Technicians install solar energy equipment in Qinghai province. [Photo/Xinhua]
Gonghe Solar Park, the world's largest solar farm, located in Gonghe county in Northwest China's Qinghai province, has become a shining example of China's green strides and an integral part of poverty alleviation in the region, according to company officials.
Built and operated by State Power Investment Corp, one of China's top five power generators, the park is capable of providing electricity to about 2.5 million households in five provinces and autonomous regions: Qinghai, Gansu and Shaanxi provinces, the Ningxia Hui autonomous region and the Xinjiang Uygur autonomous region, which in total cover 3.08 million square kilometers.
According to Wei Boping, head of the Qinghai Provincial Poverty Alleviation and Development Bureau, the project has been one of the most efficient poverty alleviation projects in China.
People suffering from poverty were previously distributed around in China, with many of those languishing due to illness, disability and lack of skills, he said.
Qinghai－where three of the most famous rivers in China originate, the Yellow River, the Yangtze River and the Lancang River, the local name for the upper reaches of the Mekong River－has abundant solar power resources.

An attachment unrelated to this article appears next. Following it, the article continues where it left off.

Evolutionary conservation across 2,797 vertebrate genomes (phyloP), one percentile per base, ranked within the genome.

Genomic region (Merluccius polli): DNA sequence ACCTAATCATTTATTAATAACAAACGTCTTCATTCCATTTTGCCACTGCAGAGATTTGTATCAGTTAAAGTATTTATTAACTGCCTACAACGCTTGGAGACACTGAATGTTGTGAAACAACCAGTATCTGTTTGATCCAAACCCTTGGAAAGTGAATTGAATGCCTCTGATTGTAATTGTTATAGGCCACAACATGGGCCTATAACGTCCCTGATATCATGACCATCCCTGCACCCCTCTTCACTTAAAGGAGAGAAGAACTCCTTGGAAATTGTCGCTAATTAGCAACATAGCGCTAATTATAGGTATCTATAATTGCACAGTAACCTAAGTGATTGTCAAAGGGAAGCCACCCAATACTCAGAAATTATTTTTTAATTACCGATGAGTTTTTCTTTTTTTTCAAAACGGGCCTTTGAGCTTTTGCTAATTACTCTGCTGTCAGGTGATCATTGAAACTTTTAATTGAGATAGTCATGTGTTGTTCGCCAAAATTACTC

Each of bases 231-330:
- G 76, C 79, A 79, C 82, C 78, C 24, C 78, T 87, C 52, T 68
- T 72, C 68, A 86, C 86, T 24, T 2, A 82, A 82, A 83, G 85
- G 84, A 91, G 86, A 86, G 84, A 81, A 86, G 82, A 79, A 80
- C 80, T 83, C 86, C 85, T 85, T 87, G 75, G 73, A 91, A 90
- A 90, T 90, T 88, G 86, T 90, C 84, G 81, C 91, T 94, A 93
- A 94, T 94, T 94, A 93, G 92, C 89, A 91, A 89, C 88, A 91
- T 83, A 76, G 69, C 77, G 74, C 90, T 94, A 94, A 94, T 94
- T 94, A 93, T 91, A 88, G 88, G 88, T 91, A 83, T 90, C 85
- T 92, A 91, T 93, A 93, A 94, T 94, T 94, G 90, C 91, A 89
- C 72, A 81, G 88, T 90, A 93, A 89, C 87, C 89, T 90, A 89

Due to the abundant resources, the province can harness solar energy with smaller upfront investments and steady returns and this in turn helped in the poverty alleviation efforts, said Wei.
China removed the remaining 52 counties from the poverty list as scheduled in 2020. The hard-won feat came after decades of unremitting efforts. Since the late 1970s, China has lifted more than 700 million people out of poverty.
The successful harnessing of solar energy has also fostered effective and sustainable programs to eradicate poverty in Qinghai, said Wei.
Since 2015, when the government started its "solar poverty relief projects", the Qinghai province has set up a total installed power capacity of 721.6 MW from such projects and brought nearly 320,000 local people out of poverty.
The local government has been funding the installation of distributed solar photovoltaic cells, both rooftop and utility-scale, in local households so that they receive a steady income from selling surplus power to the grid.
Joseph Jacobelli, an independent energy analyst and executive vice-president for Asia business at Cenfura Ltd, a smart energy services company, said the Gonghe project will not be the last major solar power project, given the hundreds of gigawatts in solar capacity that China is expected to add in the next two to three decades.
"It is also a great example of building decentralized micro grids to serve more isolated and underprivileged communities," he said.